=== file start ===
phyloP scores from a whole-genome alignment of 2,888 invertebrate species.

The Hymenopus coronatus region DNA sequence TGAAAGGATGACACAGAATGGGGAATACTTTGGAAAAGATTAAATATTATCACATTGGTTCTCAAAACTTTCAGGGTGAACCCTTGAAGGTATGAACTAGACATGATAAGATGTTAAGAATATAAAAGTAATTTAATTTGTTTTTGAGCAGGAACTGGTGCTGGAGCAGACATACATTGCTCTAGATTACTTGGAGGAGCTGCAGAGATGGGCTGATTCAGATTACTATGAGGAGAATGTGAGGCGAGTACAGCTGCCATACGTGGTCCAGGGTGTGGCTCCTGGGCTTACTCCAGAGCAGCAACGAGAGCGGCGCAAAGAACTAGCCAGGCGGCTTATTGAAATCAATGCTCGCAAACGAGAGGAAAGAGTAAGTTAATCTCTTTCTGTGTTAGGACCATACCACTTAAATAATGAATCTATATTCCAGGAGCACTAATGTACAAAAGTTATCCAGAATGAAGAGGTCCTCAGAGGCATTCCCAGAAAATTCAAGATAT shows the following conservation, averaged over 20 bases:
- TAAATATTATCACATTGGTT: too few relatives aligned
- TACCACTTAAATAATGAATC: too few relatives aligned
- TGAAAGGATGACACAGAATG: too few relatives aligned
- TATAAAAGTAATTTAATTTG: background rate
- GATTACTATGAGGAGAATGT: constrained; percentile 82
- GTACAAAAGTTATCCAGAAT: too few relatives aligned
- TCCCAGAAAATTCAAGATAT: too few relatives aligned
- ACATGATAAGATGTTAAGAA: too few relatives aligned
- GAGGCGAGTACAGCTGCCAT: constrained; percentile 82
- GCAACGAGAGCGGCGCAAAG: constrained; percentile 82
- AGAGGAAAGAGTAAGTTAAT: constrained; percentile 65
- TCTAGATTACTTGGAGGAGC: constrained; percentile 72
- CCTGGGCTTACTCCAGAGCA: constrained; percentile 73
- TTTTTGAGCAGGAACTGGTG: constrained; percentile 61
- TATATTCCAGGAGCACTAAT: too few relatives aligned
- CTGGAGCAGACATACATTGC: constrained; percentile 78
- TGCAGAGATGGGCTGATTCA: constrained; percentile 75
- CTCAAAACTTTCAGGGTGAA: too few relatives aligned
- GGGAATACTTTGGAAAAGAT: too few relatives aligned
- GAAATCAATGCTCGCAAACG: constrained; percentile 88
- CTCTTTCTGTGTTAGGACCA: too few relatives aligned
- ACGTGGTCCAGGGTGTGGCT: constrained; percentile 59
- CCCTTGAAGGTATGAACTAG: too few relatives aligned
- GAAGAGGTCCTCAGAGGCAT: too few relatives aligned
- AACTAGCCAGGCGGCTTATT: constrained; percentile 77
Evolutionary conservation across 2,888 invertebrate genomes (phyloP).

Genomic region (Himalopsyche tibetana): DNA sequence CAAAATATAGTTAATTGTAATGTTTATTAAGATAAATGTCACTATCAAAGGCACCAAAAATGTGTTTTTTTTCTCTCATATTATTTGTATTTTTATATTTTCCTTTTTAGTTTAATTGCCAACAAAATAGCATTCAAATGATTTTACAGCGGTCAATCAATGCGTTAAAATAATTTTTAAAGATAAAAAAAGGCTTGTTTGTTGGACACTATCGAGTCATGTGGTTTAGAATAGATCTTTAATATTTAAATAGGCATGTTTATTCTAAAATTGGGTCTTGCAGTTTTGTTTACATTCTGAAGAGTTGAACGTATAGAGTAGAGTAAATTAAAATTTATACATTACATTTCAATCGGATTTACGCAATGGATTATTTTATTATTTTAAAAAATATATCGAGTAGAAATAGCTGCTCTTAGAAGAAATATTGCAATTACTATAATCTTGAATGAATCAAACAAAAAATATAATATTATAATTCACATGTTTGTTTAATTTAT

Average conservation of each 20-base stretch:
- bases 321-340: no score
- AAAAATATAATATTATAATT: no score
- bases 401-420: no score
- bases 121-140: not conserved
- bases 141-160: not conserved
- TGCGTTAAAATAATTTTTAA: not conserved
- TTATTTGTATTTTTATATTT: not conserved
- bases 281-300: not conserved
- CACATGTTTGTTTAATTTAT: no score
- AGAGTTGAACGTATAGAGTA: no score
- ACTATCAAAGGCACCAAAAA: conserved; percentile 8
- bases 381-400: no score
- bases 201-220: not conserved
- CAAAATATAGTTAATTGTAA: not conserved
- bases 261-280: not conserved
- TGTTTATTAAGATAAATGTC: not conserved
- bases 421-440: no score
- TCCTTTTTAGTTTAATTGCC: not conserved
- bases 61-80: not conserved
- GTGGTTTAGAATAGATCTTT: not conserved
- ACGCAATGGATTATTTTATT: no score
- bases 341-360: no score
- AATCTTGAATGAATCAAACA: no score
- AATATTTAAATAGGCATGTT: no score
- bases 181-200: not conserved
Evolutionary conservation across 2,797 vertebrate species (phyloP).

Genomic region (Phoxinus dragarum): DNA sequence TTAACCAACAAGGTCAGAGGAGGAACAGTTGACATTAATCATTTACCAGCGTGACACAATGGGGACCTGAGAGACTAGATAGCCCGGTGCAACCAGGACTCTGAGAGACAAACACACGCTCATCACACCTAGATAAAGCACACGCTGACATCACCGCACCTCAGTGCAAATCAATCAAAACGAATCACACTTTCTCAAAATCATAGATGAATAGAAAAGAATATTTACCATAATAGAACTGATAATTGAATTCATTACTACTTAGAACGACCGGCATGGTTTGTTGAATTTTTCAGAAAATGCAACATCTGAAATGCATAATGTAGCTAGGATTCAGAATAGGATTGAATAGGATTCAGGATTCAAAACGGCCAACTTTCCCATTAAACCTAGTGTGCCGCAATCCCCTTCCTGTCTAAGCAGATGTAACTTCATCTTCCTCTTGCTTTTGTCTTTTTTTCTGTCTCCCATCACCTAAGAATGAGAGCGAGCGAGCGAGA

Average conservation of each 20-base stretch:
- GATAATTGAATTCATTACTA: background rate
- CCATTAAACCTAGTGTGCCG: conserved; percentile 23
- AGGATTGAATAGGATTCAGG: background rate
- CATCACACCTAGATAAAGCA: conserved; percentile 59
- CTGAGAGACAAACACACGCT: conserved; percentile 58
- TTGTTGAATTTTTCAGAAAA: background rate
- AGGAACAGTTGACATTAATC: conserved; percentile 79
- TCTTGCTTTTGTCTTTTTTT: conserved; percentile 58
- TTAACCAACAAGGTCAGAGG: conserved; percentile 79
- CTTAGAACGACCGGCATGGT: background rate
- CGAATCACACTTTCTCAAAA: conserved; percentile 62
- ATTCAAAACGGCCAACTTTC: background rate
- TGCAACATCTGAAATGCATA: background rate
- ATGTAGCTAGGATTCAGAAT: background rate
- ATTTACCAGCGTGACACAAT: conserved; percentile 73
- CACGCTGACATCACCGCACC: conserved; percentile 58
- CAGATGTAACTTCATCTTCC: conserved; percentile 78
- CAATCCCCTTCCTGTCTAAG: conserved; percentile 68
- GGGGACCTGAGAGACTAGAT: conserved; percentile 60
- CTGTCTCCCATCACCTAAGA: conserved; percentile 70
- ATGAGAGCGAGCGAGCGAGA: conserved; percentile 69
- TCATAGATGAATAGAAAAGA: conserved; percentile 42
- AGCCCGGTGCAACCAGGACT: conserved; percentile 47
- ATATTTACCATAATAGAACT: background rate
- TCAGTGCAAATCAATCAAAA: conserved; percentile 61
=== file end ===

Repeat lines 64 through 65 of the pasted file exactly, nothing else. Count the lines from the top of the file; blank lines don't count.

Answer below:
- TTGTTGAATTTTTCAGAAAA: background rate
- AGGAACAGTTGACATTAATC: conserved; percentile 79